If you time your visit right, you might just get the chance to spend some time gazing upon this majestic natural phenomenon without crowds of people jostling with you for the best views. In fact, the last train leaves at 4 pm and it’s undoubtedly your best option for a crowd-free experience.
But whatever you do, don’t rush it. There’s no other experience like it, so make the most of the moment!
It’s worth remembering that the Iguazu Falls are located in a tropical rainforest setting, so it’s not surprising that there’s plenty of wildlife to see in addition to the watery wonders elsewhere.
You’ll undoubtedly come across dozens of stripe-tailed coatis, who enthusiastically welcome visitors to share their snacks with them at every opportunity. Don’t be fooled by their seemingly placid temperament. A bite from a couple of their razor-sharp incisors and you’ll be cutting short your park visit in favour of one at the hospital. Don’t feed them or let them even see you eating.
Butterflies, however, are not quite as voracious! But they’re everywhere. Especially on the Garganta del Diablo trail. Birds, too, with our favourite being the Plush-Crested Jay.
And, of course, all manner of lizards basking in the misty conditions.
And, as a bonus, there was one more surprise in store for us as we made our way back along the boardwalk from the Devil’s Throat. A young caiman, motionless and partially hidden in the murky rainforest water.
THE BRAZILIAN SIDE
From Puerto Iguazu, you can catch the bus from the same Rio Uruguay ticket booth you used for the Argentinian side. Starting at 8:30 am, buses run hourly until 2:30 pm and currently cost $170 (£3).
Obviously, you’ll need to take your passport with you for the border crossings in and out of Brazil. And check any visa requirements for your particular nationality.
The crossings are pretty straightforward and your bus driver will wait for you while you get your passport stamped. That is if you take the Rio Uruguay bus. Another bus company, Cruzero del Norte, plies the same route. But we’ve heard that their bus drivers don’t wait at the border and you have to hang around for the next one to come past. So we can’t recommend them.
In total, the journey across the border to Iguacu National Park (note the Brazilian spelling) should take between an hour and an hour-and-a-half.
Once you’ve bought your entrance ticket (currently 70 BRL – £13.50), you’ll then need to queue for a shuttle bus to take you on a surprisingly long journey to the trailhead.
The Trail Of The Falls
Unlike on the Argentinian side, there’s really just one main trail here. And it gets crowded. But the panoramic views it provides means that it’s an essential companion day trip to its Argentine counterpart.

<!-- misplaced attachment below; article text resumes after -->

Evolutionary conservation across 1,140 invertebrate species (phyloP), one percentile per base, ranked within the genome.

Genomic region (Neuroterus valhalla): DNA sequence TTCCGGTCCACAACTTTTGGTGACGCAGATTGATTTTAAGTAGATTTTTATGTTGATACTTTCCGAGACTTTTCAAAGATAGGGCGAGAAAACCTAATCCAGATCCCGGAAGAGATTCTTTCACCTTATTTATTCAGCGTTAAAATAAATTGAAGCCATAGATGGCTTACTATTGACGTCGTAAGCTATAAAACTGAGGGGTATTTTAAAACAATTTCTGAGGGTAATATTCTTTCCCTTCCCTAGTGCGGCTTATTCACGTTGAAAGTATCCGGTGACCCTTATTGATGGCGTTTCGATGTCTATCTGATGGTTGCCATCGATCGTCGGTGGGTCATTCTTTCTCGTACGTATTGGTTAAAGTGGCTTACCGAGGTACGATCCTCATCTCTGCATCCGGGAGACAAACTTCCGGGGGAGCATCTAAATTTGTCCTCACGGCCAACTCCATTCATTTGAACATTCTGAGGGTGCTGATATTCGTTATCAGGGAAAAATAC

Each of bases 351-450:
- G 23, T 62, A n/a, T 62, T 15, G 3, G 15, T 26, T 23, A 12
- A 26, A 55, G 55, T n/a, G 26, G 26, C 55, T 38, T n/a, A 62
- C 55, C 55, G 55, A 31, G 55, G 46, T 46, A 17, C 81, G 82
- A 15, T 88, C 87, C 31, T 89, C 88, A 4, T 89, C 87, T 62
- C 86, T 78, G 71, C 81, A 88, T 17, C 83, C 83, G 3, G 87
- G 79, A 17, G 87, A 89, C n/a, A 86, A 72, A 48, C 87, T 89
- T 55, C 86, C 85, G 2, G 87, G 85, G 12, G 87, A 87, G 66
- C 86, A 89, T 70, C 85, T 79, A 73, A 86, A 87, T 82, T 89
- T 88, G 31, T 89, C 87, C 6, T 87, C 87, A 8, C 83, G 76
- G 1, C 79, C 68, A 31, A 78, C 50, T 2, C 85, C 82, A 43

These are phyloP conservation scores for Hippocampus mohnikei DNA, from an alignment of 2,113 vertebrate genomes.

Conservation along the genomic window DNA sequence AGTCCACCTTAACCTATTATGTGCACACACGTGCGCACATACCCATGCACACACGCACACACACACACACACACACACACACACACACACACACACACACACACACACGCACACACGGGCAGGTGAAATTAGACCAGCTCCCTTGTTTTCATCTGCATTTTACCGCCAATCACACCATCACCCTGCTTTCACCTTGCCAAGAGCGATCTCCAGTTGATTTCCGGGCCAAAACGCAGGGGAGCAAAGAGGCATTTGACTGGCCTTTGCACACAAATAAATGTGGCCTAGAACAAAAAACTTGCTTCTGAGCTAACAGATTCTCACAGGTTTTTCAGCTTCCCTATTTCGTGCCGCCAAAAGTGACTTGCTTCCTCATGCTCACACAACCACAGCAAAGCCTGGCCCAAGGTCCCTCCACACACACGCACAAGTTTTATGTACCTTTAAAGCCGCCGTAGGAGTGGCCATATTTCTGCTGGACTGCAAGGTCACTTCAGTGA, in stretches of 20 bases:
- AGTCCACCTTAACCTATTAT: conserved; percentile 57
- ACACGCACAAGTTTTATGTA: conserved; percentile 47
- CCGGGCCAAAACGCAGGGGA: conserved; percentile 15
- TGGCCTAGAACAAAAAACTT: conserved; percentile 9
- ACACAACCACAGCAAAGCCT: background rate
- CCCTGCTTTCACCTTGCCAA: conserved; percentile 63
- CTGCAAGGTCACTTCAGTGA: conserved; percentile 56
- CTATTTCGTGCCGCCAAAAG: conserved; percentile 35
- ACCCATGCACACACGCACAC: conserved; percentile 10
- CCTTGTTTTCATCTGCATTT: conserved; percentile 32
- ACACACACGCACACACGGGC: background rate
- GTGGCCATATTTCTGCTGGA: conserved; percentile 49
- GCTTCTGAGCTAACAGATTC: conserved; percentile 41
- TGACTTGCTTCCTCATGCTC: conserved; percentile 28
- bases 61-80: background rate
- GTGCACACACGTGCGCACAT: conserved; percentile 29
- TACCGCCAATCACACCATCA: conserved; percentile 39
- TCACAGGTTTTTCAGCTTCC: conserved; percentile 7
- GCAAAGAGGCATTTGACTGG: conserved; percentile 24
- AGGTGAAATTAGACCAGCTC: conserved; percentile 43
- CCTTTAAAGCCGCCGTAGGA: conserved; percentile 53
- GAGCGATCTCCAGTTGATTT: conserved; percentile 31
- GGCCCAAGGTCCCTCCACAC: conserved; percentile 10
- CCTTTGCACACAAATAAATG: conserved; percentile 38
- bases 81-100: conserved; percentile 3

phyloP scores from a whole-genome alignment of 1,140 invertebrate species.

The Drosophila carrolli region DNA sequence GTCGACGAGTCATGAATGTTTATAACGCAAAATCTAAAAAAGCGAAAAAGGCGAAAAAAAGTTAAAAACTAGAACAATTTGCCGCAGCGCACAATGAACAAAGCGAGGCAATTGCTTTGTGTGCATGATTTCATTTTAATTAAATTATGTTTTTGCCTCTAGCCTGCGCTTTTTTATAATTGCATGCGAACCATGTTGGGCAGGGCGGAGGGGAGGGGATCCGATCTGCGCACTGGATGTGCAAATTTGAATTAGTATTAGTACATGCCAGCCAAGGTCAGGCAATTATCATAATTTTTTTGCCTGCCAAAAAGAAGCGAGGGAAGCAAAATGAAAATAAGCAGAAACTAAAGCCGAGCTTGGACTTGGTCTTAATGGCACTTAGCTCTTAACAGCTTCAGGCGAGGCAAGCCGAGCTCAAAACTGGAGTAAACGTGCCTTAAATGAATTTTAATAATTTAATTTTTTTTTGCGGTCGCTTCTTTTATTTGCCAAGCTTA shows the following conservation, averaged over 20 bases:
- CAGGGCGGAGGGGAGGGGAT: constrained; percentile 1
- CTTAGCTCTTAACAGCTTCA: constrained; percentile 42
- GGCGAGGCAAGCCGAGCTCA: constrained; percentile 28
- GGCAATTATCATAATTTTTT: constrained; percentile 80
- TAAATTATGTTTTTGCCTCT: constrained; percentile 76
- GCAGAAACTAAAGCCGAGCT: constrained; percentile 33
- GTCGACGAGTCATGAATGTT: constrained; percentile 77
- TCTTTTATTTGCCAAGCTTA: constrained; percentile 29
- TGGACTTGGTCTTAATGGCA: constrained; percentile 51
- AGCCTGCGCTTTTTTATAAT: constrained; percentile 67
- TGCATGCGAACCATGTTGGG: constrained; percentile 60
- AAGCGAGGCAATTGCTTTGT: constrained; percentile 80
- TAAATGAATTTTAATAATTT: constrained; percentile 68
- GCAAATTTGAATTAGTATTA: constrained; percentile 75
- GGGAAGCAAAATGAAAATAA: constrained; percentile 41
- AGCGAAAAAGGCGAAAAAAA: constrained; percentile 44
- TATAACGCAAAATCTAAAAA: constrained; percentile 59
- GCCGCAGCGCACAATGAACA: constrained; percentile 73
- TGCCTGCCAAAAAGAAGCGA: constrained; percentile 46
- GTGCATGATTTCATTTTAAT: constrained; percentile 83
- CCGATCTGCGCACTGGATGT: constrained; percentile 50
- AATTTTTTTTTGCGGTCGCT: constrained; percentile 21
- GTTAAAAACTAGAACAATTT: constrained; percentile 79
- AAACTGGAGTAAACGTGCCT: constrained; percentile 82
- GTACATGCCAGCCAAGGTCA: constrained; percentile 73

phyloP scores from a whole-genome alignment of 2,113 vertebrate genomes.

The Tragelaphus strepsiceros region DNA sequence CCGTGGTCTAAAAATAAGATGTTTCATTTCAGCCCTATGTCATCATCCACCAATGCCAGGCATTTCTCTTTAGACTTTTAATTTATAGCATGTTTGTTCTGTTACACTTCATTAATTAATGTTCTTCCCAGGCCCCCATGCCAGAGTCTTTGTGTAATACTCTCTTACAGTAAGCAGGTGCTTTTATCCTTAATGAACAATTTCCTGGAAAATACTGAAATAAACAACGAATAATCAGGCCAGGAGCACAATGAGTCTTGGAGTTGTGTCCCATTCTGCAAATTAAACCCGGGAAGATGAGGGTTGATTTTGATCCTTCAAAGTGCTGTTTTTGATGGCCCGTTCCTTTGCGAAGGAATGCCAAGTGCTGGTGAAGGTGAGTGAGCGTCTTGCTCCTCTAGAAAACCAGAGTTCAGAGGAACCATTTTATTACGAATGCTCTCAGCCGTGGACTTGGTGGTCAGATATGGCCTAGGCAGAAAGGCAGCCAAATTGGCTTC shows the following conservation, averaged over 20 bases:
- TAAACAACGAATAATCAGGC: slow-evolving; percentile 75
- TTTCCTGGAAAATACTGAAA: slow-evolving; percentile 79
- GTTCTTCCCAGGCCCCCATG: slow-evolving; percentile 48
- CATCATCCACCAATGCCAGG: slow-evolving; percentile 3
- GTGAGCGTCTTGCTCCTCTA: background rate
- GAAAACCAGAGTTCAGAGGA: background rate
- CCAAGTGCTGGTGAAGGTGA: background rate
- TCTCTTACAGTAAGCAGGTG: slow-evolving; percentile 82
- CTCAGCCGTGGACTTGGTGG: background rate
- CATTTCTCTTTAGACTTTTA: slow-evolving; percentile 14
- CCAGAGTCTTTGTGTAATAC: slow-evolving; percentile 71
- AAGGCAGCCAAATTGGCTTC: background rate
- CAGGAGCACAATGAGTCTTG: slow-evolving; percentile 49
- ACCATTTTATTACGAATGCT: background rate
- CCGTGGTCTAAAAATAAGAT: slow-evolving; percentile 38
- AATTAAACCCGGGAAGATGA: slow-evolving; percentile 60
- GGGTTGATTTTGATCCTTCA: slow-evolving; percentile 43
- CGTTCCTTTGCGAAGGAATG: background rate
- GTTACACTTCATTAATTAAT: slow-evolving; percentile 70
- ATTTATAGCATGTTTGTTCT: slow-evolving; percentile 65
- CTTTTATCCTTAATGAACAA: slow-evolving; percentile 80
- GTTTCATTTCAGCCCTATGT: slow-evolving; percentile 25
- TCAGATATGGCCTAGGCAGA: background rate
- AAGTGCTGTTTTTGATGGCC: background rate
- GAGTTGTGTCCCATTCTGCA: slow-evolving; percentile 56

The Trilha das Cataratas (or Trail of the Falls) runs alongside the river with sweeping views across to the falls opposite.
Dos and Tres Mosqeteros Falls
San Martin Fall
La Garganta del Diablo
Once again, however, the big payoff is at the end of the trail where a boardwalk leads out into the Devil’s Throat itself for a panoramic view of the mightiest falls on Earth.
This is indeed the iconic image you can’t afford to miss. It’s every bit as awe-inspiring as the close-up view on the Argentinian side. Just with a very different and panoramic perspective.
Unfortunately, our visit coincided with Easter school holidays so we were literally jostling for an uninterrupted view like everyone else. If you want to avoid that, you might want to consider visiting in the afternoon after the tour groups have left.
For the ultimate experience, and if you’ve got money to burn, you can actually book a 10-minute helicopter flight over the falls. But only on the Brazilian side. Bizarrely, while the Argentinian authorities consider it a conservation risk to the resident bird population, the Brazilians seem to have no such qualms.
As a spectacle, the Iguazu Falls are unbeatable. Even if you’re not a fan of waterfalls in general, you’ll find it near-impossible not to be blown away by the sheer scale of what’s in front of you.
And believe me, photographs simply don’t do them justice. You really do have to see them with your own eyes to appreciate them properly.
Just make sure you allow yourself sufficient time to cover the two national parks on each side of the border. On the Argentinian side, you should allow 4-6 hours (plus transport), while 2-3 hours (plus transport) should be sufficient on the Brazilian side.
And if you need any further convincing, watch this aerial video clip of the falls from the BBC series Planet Earth.
What did you think? Have you been to Iguazu Falls? Do you have any recommendations to add? Or perhaps you’re thinking of visiting there in the near future? Either way, we’d love to hear from you so please add your comments below.
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THANKS FOR READING!
Hi, we’re Ian and Nicky, an English couple on a voyage of discovery around the world, and this blog is designed to reflect what we see, think and do. Actually, we’d like to think it also provides information, entertainment and inspiration for other “mature” travellers, too. So please feel free to pour yourself a glass of something suitably chilled and take a look around.